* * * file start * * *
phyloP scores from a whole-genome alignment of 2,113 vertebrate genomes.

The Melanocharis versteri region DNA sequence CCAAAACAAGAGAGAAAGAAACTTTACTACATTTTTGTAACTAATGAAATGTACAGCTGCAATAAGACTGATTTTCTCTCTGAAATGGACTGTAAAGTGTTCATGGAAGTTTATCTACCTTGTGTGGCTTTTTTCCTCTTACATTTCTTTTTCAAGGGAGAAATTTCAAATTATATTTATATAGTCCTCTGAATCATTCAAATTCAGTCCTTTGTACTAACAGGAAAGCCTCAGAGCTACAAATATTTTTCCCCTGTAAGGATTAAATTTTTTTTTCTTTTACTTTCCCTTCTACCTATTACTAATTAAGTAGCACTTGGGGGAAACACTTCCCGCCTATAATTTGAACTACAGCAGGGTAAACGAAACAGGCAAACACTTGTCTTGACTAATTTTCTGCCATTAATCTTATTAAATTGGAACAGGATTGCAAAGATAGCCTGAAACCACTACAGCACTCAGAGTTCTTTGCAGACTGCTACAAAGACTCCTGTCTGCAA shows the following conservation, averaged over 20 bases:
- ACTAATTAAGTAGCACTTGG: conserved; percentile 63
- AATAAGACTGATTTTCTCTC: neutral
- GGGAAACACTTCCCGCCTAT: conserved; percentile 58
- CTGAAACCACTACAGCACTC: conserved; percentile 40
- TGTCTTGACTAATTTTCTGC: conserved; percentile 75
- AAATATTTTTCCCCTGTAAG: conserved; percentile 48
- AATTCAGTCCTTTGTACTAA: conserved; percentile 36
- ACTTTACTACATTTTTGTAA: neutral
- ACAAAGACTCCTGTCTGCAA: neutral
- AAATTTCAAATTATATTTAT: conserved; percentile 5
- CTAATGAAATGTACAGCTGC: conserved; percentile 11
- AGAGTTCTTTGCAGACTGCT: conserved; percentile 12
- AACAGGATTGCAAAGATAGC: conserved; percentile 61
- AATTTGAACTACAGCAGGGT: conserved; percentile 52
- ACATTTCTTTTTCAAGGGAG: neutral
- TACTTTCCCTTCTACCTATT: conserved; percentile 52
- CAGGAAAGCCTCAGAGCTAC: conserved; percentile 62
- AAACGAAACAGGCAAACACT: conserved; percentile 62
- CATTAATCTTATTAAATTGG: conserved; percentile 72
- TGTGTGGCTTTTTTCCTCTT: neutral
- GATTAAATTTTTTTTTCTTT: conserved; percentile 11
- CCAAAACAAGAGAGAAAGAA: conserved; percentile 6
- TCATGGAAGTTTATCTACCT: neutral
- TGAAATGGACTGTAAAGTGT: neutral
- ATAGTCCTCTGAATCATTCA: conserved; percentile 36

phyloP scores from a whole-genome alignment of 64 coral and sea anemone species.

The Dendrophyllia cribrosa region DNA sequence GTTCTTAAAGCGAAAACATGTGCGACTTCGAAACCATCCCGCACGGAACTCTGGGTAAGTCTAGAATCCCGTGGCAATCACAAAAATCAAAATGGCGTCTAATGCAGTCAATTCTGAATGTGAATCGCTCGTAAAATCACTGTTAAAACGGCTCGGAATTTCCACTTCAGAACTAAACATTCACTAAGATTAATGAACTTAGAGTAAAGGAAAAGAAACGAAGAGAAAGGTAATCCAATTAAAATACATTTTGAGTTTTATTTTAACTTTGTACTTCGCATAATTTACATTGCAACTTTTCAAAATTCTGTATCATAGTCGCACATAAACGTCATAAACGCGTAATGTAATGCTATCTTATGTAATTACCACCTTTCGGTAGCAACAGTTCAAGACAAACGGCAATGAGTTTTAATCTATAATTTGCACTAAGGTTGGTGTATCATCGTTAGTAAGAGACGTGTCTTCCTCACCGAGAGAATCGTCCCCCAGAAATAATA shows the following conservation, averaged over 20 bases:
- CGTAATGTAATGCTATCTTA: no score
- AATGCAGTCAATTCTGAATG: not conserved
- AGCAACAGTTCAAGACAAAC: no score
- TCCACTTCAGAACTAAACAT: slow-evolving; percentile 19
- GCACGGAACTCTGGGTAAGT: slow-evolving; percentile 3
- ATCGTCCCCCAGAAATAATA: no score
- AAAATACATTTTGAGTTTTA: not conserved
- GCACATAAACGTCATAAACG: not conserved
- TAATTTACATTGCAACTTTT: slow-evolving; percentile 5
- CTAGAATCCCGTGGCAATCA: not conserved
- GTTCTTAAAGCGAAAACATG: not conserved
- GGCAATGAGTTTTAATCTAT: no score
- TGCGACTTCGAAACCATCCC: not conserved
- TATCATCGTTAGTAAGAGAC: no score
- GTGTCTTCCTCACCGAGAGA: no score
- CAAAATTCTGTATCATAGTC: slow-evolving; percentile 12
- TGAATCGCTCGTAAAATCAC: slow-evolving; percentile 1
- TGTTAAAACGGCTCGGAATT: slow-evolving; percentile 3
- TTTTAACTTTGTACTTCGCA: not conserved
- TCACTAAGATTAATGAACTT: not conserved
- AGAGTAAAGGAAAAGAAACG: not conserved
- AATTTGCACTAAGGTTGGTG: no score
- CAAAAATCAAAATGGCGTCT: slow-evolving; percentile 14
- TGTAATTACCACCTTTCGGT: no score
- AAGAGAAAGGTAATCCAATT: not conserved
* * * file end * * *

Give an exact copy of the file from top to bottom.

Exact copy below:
phyloP scores from a whole-genome alignment of 2,113 vertebrate genomes.

The Melanocharis versteri region DNA sequence CCAAAACAAGAGAGAAAGAAACTTTACTACATTTTTGTAACTAATGAAATGTACAGCTGCAATAAGACTGATTTTCTCTCTGAAATGGACTGTAAAGTGTTCATGGAAGTTTATCTACCTTGTGTGGCTTTTTTCCTCTTACATTTCTTTTTCAAGGGAGAAATTTCAAATTATATTTATATAGTCCTCTGAATCATTCAAATTCAGTCCTTTGTACTAACAGGAAAGCCTCAGAGCTACAAATATTTTTCCCCTGTAAGGATTAAATTTTTTTTTCTTTTACTTTCCCTTCTACCTATTACTAATTAAGTAGCACTTGGGGGAAACACTTCCCGCCTATAATTTGAACTACAGCAGGGTAAACGAAACAGGCAAACACTTGTCTTGACTAATTTTCTGCCATTAATCTTATTAAATTGGAACAGGATTGCAAAGATAGCCTGAAACCACTACAGCACTCAGAGTTCTTTGCAGACTGCTACAAAGACTCCTGTCTGCAA shows the following conservation, averaged over 20 bases:
- ACTAATTAAGTAGCACTTGG: conserved; percentile 63
- AATAAGACTGATTTTCTCTC: neutral
- GGGAAACACTTCCCGCCTAT: conserved; percentile 58
- CTGAAACCACTACAGCACTC: conserved; percentile 40
- TGTCTTGACTAATTTTCTGC: conserved; percentile 75
- AAATATTTTTCCCCTGTAAG: conserved; percentile 48
- AATTCAGTCCTTTGTACTAA: conserved; percentile 36
- ACTTTACTACATTTTTGTAA: neutral
- ACAAAGACTCCTGTCTGCAA: neutral
- AAATTTCAAATTATATTTAT: conserved; percentile 5
- CTAATGAAATGTACAGCTGC: conserved; percentile 11
- AGAGTTCTTTGCAGACTGCT: conserved; percentile 12
- AACAGGATTGCAAAGATAGC: conserved; percentile 61
- AATTTGAACTACAGCAGGGT: conserved; percentile 52
- ACATTTCTTTTTCAAGGGAG: neutral
- TACTTTCCCTTCTACCTATT: conserved; percentile 52
- CAGGAAAGCCTCAGAGCTAC: conserved; percentile 62
- AAACGAAACAGGCAAACACT: conserved; percentile 62
- CATTAATCTTATTAAATTGG: conserved; percentile 72
- TGTGTGGCTTTTTTCCTCTT: neutral
- GATTAAATTTTTTTTTCTTT: conserved; percentile 11
- CCAAAACAAGAGAGAAAGAA: conserved; percentile 6
- TCATGGAAGTTTATCTACCT: neutral
- TGAAATGGACTGTAAAGTGT: neutral
- ATAGTCCTCTGAATCATTCA: conserved; percentile 36

phyloP scores from a whole-genome alignment of 64 coral and sea anemone species.

The Dendrophyllia cribrosa region DNA sequence GTTCTTAAAGCGAAAACATGTGCGACTTCGAAACCATCCCGCACGGAACTCTGGGTAAGTCTAGAATCCCGTGGCAATCACAAAAATCAAAATGGCGTCTAATGCAGTCAATTCTGAATGTGAATCGCTCGTAAAATCACTGTTAAAACGGCTCGGAATTTCCACTTCAGAACTAAACATTCACTAAGATTAATGAACTTAGAGTAAAGGAAAAGAAACGAAGAGAAAGGTAATCCAATTAAAATACATTTTGAGTTTTATTTTAACTTTGTACTTCGCATAATTTACATTGCAACTTTTCAAAATTCTGTATCATAGTCGCACATAAACGTCATAAACGCGTAATGTAATGCTATCTTATGTAATTACCACCTTTCGGTAGCAACAGTTCAAGACAAACGGCAATGAGTTTTAATCTATAATTTGCACTAAGGTTGGTGTATCATCGTTAGTAAGAGACGTGTCTTCCTCACCGAGAGAATCGTCCCCCAGAAATAATA shows the following conservation, averaged over 20 bases:
- CGTAATGTAATGCTATCTTA: no score
- AATGCAGTCAATTCTGAATG: not conserved
- AGCAACAGTTCAAGACAAAC: no score
- TCCACTTCAGAACTAAACAT: slow-evolving; percentile 19
- GCACGGAACTCTGGGTAAGT: slow-evolving; percentile 3
- ATCGTCCCCCAGAAATAATA: no score
- AAAATACATTTTGAGTTTTA: not conserved
- GCACATAAACGTCATAAACG: not conserved
- TAATTTACATTGCAACTTTT: slow-evolving; percentile 5
- CTAGAATCCCGTGGCAATCA: not conserved
- GTTCTTAAAGCGAAAACATG: not conserved
- GGCAATGAGTTTTAATCTAT: no score
- TGCGACTTCGAAACCATCCC: not conserved
- TATCATCGTTAGTAAGAGAC: no score
- GTGTCTTCCTCACCGAGAGA: no score
- CAAAATTCTGTATCATAGTC: slow-evolving; percentile 12
- TGAATCGCTCGTAAAATCAC: slow-evolving; percentile 1
- TGTTAAAACGGCTCGGAATT: slow-evolving; percentile 3
- TTTTAACTTTGTACTTCGCA: not conserved
- TCACTAAGATTAATGAACTT: not conserved
- AGAGTAAAGGAAAAGAAACG: not conserved
- AATTTGCACTAAGGTTGGTG: no score
- CAAAAATCAAAATGGCGTCT: slow-evolving; percentile 14
- TGTAATTACCACCTTTCGGT: no score
- AAGAGAAAGGTAATCCAATT: not conserved